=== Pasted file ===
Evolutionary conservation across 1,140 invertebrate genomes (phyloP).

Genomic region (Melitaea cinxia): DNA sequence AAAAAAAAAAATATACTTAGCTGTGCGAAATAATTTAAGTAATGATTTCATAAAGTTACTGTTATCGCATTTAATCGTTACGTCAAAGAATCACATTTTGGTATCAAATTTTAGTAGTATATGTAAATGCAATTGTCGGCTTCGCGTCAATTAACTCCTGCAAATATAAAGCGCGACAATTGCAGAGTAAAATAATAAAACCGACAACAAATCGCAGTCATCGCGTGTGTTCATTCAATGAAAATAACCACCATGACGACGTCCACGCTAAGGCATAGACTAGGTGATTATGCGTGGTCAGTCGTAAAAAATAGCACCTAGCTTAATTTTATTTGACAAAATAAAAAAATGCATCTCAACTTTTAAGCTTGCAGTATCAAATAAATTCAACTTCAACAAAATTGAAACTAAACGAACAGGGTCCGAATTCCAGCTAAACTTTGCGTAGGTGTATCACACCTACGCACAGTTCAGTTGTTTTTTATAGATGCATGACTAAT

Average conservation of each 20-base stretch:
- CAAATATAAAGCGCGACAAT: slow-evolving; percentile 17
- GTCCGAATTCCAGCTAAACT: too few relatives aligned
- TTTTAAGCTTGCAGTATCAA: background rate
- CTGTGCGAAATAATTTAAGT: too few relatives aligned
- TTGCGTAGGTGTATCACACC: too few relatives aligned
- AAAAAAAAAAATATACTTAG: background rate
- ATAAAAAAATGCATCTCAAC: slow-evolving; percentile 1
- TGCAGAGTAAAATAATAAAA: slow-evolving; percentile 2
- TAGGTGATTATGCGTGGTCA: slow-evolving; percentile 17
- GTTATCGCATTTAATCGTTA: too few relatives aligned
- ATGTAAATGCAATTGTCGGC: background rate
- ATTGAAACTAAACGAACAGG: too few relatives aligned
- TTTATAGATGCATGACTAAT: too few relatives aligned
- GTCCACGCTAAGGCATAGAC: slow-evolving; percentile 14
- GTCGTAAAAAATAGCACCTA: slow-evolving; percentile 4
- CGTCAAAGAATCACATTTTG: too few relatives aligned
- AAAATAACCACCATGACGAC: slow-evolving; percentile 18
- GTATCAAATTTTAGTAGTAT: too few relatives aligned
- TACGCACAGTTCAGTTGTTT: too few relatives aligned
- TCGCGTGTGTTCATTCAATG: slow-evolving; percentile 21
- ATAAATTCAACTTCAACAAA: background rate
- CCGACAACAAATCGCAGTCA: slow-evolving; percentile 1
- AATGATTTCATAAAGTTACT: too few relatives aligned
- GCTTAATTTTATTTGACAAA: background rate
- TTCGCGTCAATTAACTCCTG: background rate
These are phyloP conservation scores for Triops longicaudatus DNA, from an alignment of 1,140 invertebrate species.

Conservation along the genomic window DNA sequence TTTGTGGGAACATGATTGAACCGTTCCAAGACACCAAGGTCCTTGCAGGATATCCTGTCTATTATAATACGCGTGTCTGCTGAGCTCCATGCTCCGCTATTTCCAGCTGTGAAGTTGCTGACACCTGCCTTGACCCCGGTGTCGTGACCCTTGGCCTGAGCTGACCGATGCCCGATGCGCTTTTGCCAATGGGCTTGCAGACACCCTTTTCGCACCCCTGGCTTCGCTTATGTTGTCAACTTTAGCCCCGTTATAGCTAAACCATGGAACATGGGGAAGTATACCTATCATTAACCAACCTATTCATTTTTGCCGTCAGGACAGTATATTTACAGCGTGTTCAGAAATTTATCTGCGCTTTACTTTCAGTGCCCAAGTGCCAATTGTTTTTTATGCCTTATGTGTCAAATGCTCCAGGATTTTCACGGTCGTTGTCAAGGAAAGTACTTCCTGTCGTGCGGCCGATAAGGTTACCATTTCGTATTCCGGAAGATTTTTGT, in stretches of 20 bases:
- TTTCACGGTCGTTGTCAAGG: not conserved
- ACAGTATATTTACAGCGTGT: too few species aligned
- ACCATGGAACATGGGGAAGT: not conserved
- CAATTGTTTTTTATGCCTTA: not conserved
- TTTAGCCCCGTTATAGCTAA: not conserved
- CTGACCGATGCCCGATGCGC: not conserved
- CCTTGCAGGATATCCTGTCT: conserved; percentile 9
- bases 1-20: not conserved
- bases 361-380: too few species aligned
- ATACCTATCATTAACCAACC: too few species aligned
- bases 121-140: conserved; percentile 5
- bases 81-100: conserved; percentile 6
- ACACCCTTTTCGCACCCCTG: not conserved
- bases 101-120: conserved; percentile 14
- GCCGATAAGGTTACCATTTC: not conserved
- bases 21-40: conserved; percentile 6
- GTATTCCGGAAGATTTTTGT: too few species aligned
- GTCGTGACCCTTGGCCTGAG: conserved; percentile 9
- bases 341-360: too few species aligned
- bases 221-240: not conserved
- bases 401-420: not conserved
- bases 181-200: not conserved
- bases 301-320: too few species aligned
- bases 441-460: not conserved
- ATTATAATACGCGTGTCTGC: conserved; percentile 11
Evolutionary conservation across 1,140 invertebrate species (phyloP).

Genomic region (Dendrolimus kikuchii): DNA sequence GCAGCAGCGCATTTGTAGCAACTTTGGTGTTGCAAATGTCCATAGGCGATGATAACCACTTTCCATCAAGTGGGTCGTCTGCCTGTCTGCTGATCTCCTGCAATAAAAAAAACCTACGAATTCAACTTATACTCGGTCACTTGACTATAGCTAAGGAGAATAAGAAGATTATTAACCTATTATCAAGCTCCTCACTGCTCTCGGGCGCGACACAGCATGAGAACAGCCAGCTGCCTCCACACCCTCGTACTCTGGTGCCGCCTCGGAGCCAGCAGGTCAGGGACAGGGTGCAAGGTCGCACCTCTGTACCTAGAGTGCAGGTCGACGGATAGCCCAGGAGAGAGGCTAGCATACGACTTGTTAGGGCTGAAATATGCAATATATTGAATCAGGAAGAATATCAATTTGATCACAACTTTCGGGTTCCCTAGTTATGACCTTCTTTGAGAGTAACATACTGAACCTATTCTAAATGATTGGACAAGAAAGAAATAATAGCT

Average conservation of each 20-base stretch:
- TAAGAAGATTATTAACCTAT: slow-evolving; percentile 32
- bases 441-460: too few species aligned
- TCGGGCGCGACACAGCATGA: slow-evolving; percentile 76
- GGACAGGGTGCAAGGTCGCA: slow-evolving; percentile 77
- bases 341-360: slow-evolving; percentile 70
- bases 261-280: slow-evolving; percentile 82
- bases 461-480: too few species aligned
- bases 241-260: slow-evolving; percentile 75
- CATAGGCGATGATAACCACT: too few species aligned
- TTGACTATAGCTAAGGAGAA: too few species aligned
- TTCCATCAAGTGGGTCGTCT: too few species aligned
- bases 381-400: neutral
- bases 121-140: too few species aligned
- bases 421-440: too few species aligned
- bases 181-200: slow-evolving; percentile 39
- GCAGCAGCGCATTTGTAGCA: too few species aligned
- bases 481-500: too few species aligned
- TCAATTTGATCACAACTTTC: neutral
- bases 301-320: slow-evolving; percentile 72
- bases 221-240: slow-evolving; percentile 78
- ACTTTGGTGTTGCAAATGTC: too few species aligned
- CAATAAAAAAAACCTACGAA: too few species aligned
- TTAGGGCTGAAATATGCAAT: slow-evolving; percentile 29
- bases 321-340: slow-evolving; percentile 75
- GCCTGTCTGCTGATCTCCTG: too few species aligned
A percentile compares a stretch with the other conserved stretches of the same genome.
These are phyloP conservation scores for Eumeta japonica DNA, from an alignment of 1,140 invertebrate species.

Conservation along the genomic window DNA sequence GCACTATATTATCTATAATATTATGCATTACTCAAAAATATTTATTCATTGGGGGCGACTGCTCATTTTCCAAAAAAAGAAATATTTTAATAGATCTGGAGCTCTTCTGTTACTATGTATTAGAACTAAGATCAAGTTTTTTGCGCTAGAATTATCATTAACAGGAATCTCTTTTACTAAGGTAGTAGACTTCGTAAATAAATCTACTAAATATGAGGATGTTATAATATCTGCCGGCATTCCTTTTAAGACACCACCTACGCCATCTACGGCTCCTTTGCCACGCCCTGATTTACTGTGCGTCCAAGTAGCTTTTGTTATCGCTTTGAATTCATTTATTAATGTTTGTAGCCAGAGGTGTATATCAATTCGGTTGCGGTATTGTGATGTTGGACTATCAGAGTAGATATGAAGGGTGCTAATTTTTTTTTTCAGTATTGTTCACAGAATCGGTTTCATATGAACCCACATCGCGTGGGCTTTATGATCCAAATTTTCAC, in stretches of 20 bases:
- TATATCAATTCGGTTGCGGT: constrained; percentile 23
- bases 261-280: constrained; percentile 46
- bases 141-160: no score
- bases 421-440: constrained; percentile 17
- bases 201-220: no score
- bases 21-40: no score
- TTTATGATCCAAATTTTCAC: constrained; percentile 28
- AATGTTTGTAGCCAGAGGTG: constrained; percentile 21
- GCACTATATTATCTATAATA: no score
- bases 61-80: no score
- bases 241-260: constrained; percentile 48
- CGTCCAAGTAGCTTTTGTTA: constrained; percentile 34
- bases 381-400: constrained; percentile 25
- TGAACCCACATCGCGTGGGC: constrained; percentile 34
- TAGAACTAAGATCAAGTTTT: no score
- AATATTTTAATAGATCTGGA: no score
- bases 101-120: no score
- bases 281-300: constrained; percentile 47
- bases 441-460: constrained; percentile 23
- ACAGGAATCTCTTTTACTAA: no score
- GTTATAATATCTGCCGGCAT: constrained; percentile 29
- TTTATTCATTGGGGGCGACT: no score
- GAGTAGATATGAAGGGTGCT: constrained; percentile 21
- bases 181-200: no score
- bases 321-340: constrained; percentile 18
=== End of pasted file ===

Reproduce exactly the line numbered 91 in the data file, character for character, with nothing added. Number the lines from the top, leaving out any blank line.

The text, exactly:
- bases 201-220: no score